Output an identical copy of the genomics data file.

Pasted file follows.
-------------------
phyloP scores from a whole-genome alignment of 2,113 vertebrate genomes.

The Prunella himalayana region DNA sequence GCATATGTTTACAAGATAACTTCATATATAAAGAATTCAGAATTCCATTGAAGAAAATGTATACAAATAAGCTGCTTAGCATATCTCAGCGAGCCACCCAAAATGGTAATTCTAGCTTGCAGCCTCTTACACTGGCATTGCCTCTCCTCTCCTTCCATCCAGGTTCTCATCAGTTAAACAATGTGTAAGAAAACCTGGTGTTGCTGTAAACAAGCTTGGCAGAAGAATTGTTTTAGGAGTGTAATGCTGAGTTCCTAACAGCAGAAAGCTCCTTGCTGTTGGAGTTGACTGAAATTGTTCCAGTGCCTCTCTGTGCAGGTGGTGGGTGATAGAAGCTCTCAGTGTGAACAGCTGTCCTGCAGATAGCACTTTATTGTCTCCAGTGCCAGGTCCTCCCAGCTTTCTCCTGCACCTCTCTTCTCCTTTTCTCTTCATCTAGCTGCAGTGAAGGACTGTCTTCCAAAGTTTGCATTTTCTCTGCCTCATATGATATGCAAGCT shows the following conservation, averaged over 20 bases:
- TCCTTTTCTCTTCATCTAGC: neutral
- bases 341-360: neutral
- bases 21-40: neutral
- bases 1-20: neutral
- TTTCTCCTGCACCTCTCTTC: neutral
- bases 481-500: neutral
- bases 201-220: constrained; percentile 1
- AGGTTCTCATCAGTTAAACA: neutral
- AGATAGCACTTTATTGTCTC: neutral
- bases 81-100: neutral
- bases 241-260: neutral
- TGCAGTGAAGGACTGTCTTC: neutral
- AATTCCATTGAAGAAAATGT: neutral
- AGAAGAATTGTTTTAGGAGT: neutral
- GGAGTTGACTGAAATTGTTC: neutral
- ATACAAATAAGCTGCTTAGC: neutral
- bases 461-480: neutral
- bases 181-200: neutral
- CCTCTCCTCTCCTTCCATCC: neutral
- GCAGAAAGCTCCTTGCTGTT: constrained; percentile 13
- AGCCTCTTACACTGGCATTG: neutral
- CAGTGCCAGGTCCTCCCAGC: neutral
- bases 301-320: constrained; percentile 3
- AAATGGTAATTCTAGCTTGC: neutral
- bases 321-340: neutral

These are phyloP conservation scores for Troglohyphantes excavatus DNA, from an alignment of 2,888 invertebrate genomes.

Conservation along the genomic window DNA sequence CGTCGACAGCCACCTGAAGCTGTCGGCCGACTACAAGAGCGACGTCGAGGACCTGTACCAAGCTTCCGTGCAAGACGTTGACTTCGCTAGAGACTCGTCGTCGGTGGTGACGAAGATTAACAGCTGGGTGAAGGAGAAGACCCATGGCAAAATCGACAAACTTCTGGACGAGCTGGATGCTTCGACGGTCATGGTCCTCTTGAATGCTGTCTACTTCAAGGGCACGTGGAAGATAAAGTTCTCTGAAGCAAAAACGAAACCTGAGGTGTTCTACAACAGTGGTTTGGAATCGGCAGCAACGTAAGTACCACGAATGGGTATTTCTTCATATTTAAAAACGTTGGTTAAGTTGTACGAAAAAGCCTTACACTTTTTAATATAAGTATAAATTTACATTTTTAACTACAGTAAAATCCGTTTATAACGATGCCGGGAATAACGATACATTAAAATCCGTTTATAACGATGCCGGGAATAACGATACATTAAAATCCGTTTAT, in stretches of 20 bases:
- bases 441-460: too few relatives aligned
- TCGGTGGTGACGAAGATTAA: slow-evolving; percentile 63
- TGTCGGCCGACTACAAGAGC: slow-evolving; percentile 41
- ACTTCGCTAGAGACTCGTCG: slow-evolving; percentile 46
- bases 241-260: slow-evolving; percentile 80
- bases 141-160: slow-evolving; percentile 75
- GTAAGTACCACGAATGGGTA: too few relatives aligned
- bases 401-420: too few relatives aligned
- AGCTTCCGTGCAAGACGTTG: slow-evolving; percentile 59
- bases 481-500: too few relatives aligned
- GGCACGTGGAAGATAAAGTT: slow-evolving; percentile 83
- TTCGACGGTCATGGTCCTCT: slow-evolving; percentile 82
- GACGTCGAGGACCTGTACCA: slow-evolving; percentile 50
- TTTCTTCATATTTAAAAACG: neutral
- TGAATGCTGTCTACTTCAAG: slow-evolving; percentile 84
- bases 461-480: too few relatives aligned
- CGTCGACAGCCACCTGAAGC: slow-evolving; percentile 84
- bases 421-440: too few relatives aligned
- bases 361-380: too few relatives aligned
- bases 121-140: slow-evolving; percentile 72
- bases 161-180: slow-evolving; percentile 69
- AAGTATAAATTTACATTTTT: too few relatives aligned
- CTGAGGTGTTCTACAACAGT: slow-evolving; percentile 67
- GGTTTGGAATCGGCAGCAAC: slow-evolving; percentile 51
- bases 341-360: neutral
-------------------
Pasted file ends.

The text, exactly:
phyloP scores from a whole-genome alignment of 2,113 vertebrate genomes.

The Prunella himalayana region DNA sequence GCATATGTTTACAAGATAACTTCATATATAAAGAATTCAGAATTCCATTGAAGAAAATGTATACAAATAAGCTGCTTAGCATATCTCAGCGAGCCACCCAAAATGGTAATTCTAGCTTGCAGCCTCTTACACTGGCATTGCCTCTCCTCTCCTTCCATCCAGGTTCTCATCAGTTAAACAATGTGTAAGAAAACCTGGTGTTGCTGTAAACAAGCTTGGCAGAAGAATTGTTTTAGGAGTGTAATGCTGAGTTCCTAACAGCAGAAAGCTCCTTGCTGTTGGAGTTGACTGAAATTGTTCCAGTGCCTCTCTGTGCAGGTGGTGGGTGATAGAAGCTCTCAGTGTGAACAGCTGTCCTGCAGATAGCACTTTATTGTCTCCAGTGCCAGGTCCTCCCAGCTTTCTCCTGCACCTCTCTTCTCCTTTTCTCTTCATCTAGCTGCAGTGAAGGACTGTCTTCCAAAGTTTGCATTTTCTCTGCCTCATATGATATGCAAGCT shows the following conservation, averaged over 20 bases:
- TCCTTTTCTCTTCATCTAGC: neutral
- bases 341-360: neutral
- bases 21-40: neutral
- bases 1-20: neutral
- TTTCTCCTGCACCTCTCTTC: neutral
- bases 481-500: neutral
- bases 201-220: constrained; percentile 1
- AGGTTCTCATCAGTTAAACA: neutral
- AGATAGCACTTTATTGTCTC: neutral
- bases 81-100: neutral
- bases 241-260: neutral
- TGCAGTGAAGGACTGTCTTC: neutral
- AATTCCATTGAAGAAAATGT: neutral
- AGAAGAATTGTTTTAGGAGT: neutral
- GGAGTTGACTGAAATTGTTC: neutral
- ATACAAATAAGCTGCTTAGC: neutral
- bases 461-480: neutral
- bases 181-200: neutral
- CCTCTCCTCTCCTTCCATCC: neutral
- GCAGAAAGCTCCTTGCTGTT: constrained; percentile 13
- AGCCTCTTACACTGGCATTG: neutral
- CAGTGCCAGGTCCTCCCAGC: neutral
- bases 301-320: constrained; percentile 3
- AAATGGTAATTCTAGCTTGC: neutral
- bases 321-340: neutral

These are phyloP conservation scores for Troglohyphantes excavatus DNA, from an alignment of 2,888 invertebrate genomes.

Conservation along the genomic window DNA sequence CGTCGACAGCCACCTGAAGCTGTCGGCCGACTACAAGAGCGACGTCGAGGACCTGTACCAAGCTTCCGTGCAAGACGTTGACTTCGCTAGAGACTCGTCGTCGGTGGTGACGAAGATTAACAGCTGGGTGAAGGAGAAGACCCATGGCAAAATCGACAAACTTCTGGACGAGCTGGATGCTTCGACGGTCATGGTCCTCTTGAATGCTGTCTACTTCAAGGGCACGTGGAAGATAAAGTTCTCTGAAGCAAAAACGAAACCTGAGGTGTTCTACAACAGTGGTTTGGAATCGGCAGCAACGTAAGTACCACGAATGGGTATTTCTTCATATTTAAAAACGTTGGTTAAGTTGTACGAAAAAGCCTTACACTTTTTAATATAAGTATAAATTTACATTTTTAACTACAGTAAAATCCGTTTATAACGATGCCGGGAATAACGATACATTAAAATCCGTTTATAACGATGCCGGGAATAACGATACATTAAAATCCGTTTAT, in stretches of 20 bases:
- bases 441-460: too few relatives aligned
- TCGGTGGTGACGAAGATTAA: slow-evolving; percentile 63
- TGTCGGCCGACTACAAGAGC: slow-evolving; percentile 41
- ACTTCGCTAGAGACTCGTCG: slow-evolving; percentile 46
- bases 241-260: slow-evolving; percentile 80
- bases 141-160: slow-evolving; percentile 75
- GTAAGTACCACGAATGGGTA: too few relatives aligned
- bases 401-420: too few relatives aligned
- AGCTTCCGTGCAAGACGTTG: slow-evolving; percentile 59
- bases 481-500: too few relatives aligned
- GGCACGTGGAAGATAAAGTT: slow-evolving; percentile 83
- TTCGACGGTCATGGTCCTCT: slow-evolving; percentile 82
- GACGTCGAGGACCTGTACCA: slow-evolving; percentile 50
- TTTCTTCATATTTAAAAACG: neutral
- TGAATGCTGTCTACTTCAAG: slow-evolving; percentile 84
- bases 461-480: too few relatives aligned
- CGTCGACAGCCACCTGAAGC: slow-evolving; percentile 84
- bases 421-440: too few relatives aligned
- bases 361-380: too few relatives aligned
- bases 121-140: slow-evolving; percentile 72
- bases 161-180: slow-evolving; percentile 69
- AAGTATAAATTTACATTTTT: too few relatives aligned
- CTGAGGTGTTCTACAACAGT: slow-evolving; percentile 67
- GGTTTGGAATCGGCAGCAAC: slow-evolving; percentile 51
- bases 341-360: neutral